My sister Nicole and I grew up in a house full of cigarette smoke. Our parents both smoked, Dad about twice as much as Mom. In their defense, when they started smoking, the evidence of its detriment wasn’t as widely known as today. On road trips to see our folks in Kansas City, Dad would roll the window down an a fraction of an inch to suck out the smoke in the car, then rolled it back up prior to blowing out his last fetid lungful of smoke.
Nicole and I both cite this as one reason she and I both had so many upper respiratory infections growing up. At one time, when I was 10 and she was seven, we were hospitalized in a room together for several weeks with pneumonia, which Mom later described as the worst December of her life.
I thought of this the other day because a particularly dry December led my wife Abby to ask me to find the humidifier in the garage. I couldn’t find it, and decided instead to buy a new one, since they are not expensive. The one I found at the store is from Vicks, the brand on the popular but inefficacious Vapo-Rub. Once I got it home and chugging away, it reminded me very much of something Nicole and I had by our bedsides growing up: the cool mist vaporizer.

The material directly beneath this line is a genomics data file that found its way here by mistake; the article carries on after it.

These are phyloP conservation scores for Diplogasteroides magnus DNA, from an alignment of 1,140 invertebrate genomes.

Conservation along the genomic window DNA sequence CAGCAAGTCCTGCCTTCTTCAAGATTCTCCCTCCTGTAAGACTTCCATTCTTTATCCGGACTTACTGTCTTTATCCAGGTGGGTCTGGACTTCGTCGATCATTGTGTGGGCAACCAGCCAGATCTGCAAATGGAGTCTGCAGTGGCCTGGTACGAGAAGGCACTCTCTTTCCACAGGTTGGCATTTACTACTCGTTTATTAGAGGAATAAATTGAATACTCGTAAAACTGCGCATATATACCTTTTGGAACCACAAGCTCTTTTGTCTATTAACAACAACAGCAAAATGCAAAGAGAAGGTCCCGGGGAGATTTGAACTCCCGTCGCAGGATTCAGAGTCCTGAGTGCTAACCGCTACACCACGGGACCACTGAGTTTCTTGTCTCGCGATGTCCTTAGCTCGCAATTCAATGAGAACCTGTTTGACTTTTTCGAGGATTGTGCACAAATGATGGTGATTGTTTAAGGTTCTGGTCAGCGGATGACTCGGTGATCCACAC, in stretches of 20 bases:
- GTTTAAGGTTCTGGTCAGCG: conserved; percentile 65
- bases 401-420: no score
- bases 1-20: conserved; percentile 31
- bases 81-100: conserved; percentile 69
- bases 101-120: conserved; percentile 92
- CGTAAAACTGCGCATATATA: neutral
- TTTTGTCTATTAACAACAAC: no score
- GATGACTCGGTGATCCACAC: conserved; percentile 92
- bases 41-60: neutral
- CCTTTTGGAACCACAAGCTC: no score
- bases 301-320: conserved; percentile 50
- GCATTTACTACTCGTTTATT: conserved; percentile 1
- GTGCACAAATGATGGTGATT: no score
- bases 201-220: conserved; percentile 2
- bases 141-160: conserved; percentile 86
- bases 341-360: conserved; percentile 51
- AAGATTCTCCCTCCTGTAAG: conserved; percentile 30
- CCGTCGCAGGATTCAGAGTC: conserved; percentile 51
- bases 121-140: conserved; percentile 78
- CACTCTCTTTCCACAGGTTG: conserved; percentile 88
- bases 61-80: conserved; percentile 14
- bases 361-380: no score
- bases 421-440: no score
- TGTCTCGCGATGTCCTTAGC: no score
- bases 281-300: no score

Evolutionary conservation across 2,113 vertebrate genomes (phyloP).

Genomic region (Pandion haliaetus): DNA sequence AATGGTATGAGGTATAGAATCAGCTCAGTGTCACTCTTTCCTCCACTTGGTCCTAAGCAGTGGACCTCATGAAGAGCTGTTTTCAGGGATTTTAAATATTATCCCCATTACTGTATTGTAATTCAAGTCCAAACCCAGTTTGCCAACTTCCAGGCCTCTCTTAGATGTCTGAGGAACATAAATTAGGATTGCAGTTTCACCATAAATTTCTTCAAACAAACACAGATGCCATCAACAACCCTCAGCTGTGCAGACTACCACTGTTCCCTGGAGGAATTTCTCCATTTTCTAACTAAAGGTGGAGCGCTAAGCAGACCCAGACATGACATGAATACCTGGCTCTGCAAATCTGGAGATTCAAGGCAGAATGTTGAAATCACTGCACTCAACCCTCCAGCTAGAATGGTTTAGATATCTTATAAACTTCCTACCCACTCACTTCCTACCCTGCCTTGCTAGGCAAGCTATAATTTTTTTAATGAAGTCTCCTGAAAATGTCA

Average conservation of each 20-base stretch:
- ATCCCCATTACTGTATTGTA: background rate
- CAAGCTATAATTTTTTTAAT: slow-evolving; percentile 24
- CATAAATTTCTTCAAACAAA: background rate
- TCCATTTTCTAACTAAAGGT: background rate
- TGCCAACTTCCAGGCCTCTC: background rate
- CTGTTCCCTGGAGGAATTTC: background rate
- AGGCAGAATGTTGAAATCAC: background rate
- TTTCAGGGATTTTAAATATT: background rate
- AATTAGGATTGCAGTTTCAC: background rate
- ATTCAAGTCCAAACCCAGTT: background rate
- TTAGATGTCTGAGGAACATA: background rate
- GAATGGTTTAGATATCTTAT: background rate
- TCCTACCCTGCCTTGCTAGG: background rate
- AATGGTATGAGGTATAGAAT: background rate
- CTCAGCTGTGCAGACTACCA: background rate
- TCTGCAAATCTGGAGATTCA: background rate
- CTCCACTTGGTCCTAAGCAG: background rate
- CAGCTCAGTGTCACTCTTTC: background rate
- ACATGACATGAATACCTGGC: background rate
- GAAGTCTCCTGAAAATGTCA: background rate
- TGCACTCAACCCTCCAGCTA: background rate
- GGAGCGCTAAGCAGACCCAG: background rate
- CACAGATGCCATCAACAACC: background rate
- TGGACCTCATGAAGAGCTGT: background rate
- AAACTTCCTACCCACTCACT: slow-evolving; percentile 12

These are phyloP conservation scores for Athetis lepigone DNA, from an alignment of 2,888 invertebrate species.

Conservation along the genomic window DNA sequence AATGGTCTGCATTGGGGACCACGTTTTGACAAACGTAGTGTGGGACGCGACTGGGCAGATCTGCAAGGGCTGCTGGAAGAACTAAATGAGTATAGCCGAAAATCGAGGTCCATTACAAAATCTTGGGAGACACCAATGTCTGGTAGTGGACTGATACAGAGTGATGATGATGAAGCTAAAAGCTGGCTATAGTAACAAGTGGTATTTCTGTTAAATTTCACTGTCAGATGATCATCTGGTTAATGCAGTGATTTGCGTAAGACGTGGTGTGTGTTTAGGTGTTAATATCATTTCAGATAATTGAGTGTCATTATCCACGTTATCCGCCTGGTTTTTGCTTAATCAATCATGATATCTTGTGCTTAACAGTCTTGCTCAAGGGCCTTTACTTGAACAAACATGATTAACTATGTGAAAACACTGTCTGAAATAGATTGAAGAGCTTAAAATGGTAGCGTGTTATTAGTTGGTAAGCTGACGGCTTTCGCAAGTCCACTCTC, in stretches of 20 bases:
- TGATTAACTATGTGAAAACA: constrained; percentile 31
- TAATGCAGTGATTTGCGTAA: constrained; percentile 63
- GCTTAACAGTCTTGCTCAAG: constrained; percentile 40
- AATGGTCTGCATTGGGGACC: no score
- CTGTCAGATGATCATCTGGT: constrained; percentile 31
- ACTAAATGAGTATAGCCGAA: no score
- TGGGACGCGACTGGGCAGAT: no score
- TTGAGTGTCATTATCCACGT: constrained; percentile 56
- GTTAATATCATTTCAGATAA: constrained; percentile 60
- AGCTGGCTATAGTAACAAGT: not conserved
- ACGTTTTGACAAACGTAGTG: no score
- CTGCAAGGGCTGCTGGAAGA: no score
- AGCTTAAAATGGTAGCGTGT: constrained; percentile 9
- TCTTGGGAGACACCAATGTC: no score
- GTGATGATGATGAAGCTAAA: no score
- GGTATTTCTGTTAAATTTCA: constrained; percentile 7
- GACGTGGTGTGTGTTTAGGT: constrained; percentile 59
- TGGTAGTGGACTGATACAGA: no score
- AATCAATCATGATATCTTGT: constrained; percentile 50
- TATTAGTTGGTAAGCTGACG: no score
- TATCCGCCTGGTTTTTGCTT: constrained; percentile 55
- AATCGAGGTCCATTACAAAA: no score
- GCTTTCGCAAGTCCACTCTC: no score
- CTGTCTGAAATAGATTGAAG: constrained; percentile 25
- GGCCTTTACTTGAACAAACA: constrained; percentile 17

The vaporizers we had were beige, with a rotating snout to direct the mist. Mom would put them on the night stand. They made a distinctive “wishzzshzz” sound when they operated. They put out copious amounts of mist, such that if you were too close, moisture actually collected on your face. I have no idea if they helped decongest us, but I doubt it. They were popular during the same period in medical history as oxygen tents, which Nicole and I were under during the 1973 pneumonia. Oxygen tents are quite rare now.
My sister and I survived the cool mist of our youth.